Out of the seven benefits categories included in the study, Figure 8 shows “ease of use” and “flexibility” were cited the most across all income levels. The affluent (incomes over $75,000) chose ease of use more often than other income groups, which ties back to the more affluent consumers using their cards more often for everyday shopping on food, gas and clothing.

“Flexibility,” “locations accepted” and “financial security” were valued features among the lowest income bracket; all were indicated more often by this group than the other income levels. This corresponds to the less-affluent consumers indicating at a higher rate that they use prepaid cards as a safe, secure way to spend money and pay bills.

GfK’s research clearly shows that consumers are using prepaid cards widely in the U.S., with most consumers using more than one type of prepaid card over the past 12 months. And while the perception is that prepaid cards are for the less-affluent, and that those who use them do not have many choices for convenient payments methods, our study shows that consumers across all income levels are using prepaid cards and that their perceived value is greater than or equal to that of check-cashing services, traditional checking and cash. Consumers are using prepaid like they would traditional checking or cash, purchasing food, gas, clothing and shopping online.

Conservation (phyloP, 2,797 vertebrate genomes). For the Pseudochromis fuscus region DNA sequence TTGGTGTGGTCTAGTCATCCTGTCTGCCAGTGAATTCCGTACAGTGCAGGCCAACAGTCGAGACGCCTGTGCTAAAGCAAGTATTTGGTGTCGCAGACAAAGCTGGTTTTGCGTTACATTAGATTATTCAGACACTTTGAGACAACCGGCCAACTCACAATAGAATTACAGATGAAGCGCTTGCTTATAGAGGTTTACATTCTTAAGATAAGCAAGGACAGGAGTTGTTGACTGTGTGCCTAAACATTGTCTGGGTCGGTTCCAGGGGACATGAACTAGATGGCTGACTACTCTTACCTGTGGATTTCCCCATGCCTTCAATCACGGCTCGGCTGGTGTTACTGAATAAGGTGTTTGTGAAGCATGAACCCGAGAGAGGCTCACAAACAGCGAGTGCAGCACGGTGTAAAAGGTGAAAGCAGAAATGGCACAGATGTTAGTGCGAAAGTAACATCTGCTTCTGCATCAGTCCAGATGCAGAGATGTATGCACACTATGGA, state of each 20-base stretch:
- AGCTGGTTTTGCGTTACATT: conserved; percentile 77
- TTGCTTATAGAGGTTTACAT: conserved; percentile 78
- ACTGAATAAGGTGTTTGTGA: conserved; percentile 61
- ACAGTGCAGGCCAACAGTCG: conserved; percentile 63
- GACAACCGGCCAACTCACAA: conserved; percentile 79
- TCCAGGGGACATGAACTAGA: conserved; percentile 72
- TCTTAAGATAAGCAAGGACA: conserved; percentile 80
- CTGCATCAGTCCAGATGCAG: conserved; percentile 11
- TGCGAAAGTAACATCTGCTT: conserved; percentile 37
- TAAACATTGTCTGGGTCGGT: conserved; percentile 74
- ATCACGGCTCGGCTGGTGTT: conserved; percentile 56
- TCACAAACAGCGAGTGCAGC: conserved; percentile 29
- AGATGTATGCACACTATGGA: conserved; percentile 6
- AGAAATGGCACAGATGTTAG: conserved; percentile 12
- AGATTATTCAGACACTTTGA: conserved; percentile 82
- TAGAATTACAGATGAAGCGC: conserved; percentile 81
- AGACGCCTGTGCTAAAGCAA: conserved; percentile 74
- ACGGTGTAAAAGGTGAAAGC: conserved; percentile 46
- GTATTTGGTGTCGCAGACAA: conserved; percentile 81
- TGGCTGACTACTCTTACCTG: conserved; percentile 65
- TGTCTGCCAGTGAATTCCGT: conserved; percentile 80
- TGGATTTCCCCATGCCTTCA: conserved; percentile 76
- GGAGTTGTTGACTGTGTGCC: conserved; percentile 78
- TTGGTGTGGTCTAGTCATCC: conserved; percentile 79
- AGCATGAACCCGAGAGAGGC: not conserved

Exceptional growth opportunities

Despite some clouds of negativity, prepaid cards have found a home in U.S. consumers’ wallets and are fulfilling a need across all income levels and age groups. The ability to offer a means to make purchases online and off has positioned prepaid cards as a secure way to save and spend, pay bills and budget. With their wide array of potential applications, prepaid cards have exceptional growth opportunities in a variety of areas.